Thu 12 May 2011
On April 25, I made the Carlton Cellars Cannon Beach Pinot Gris 2010, Willamette Valley the Wine of the Week. Now let’s look at three of the small winery’s pinot noirs, the variety for which it is best known. I tasted these wines with co-owner, grower and winemaker Dave Grooters when he was in town at the end of April, and, after trying these pinots, I was surprised when he said, “I like big fat fruit bombs,” because these wines are anything but “big fat fruit bombs.” Big in structure, perhaps, especially the Cape Lookout and the Roads End, but fruit is well-shaped and expressive without being over-ripe, flamboyant or opulent.
The Seven Devils Pinot Noir 2009, Willamette Valley, is Carlton Cellars’ entry-level pinot. About 50 percent of the grapes derive from the winery’s Russell-Grooters Vineyard on Savannah Ridge in the Yamhill-Carlton appellation with the rest coming from various other Willamette vineyards. The wine ages 10 months in French barrels but sees no new oak; it’s all second-, third- and fourth-use. The color is medium ruby with a hint of magenta-pink at the rim. Aromas of black cherry and black and red currants are spicy with notes of cloves and cinnamon and quite ripe, meaty and fleshy; the immediately appealing fragrance is heady and seductive. Matters calm down considerably in the mouth, where the wine offers straightforward black and red fruit flavors permeated by baking spice, touches of underbrush and moderately dense but fairly muscular tannins, all leading to a dry, minerally — in the finely-milled graphite sense — finish. Quite enjoyable, though I was a bit surprised by the tannins. Drink through 2014. Production was 950 cases. 14.3 percent alcohol. Very Good+. About $22.
_____________________________________________________________________________________________________________________ Considerably more character comes from the Cape Lookout Pinot Noir 2008, which carries an Oregon designation, though the grape’s all come from the winery’s Russell-Grooters estate vineyard in Yamhill-Carlton. The wine ages 10 months in French oak, 50 percent new barrels. This is classic stuff, with penetrating notes of pure, intense and spicy black cherry, cranberry and cola layered over the Willamette Valley’s signature quality of clean earthiness rooted in briers and brambles. Oak gives the wine suppleness and shapeliness and indeed begins to dominate from mid-palate back after a few minutes pass; another year in the bottle will smooth it out more. Still, there’s deep flavor galore here wedded to vibrant acidity and firm, almost plush tannins, though a sinewy texture lends the wine some edge. Russell-Grooters was planted in 2003, so these are young vines that won’t truly come into their own for another three to five years; it’s a vineyard to watch as the vines mature. Production was 576 cases. 13.4 percent alcohol. Excellent. About $30.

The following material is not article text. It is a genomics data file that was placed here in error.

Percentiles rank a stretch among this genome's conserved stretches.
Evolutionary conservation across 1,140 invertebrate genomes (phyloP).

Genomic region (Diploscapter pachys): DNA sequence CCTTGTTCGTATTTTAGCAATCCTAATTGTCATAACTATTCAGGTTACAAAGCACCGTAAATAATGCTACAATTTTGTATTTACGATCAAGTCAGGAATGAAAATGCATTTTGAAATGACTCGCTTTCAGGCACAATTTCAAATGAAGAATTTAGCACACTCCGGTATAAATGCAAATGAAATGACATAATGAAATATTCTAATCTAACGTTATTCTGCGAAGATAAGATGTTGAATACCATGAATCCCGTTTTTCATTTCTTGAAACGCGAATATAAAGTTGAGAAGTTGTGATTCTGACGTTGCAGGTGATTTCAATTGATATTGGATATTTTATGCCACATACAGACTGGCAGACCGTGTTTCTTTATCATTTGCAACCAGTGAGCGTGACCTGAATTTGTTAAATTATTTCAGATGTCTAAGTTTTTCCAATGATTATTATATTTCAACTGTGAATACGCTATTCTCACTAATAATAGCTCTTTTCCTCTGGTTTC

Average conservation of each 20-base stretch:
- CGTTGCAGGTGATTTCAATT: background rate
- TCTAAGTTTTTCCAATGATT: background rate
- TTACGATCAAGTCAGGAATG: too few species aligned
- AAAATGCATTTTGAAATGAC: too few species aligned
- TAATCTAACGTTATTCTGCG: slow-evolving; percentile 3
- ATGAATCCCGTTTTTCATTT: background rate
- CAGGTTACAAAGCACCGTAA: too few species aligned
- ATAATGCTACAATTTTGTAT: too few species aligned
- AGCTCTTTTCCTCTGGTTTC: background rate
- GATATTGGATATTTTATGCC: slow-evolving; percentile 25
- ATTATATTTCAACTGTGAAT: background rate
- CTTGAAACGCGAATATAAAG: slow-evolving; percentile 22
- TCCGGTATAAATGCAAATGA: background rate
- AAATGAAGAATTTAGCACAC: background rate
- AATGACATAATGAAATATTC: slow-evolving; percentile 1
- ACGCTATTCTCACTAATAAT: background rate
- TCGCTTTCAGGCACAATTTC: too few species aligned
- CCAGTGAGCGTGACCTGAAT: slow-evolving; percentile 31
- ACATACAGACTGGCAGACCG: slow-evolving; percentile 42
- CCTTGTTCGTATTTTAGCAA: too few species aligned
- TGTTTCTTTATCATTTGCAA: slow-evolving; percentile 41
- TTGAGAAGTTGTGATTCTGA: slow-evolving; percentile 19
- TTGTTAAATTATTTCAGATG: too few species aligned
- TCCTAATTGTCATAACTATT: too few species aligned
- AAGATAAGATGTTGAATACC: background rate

Top of the line at Carlton Cellars is the Roads End Pinot Noir 2008, 40 percent of the grapes coming from Russell-Grooters, the rest from a vineyard in the McMinnville AVA and another vineyard in the Dundee Hills AVA. The oak regimen is the same as for the Cape Lookout Pinot Noir 2008, that is, 10 months in French barrels, 50 percent new oak. Boy, you feel the difference, though, in this wine’s engagement and heft, in its increased level of spice, its fine and rich details of blueberry, cranberry, rhubarb and cola, its veritable darkness of intention and effect. The Roads End 08 is a lithe and muscular wine, and if ever a pinot noir exemplified the notion of a pent animal awaiting release, brother, this is it. No, this is not a pinot for fans of the delicate and elegant style, which, I confess, I find more appealing and authentic, but it would be difficult to deny the authority and confidence this model embodies. 288 cases were produced. 13.3 percent alcohol. Drink now through 2014 to ’15. Excellent. About $45.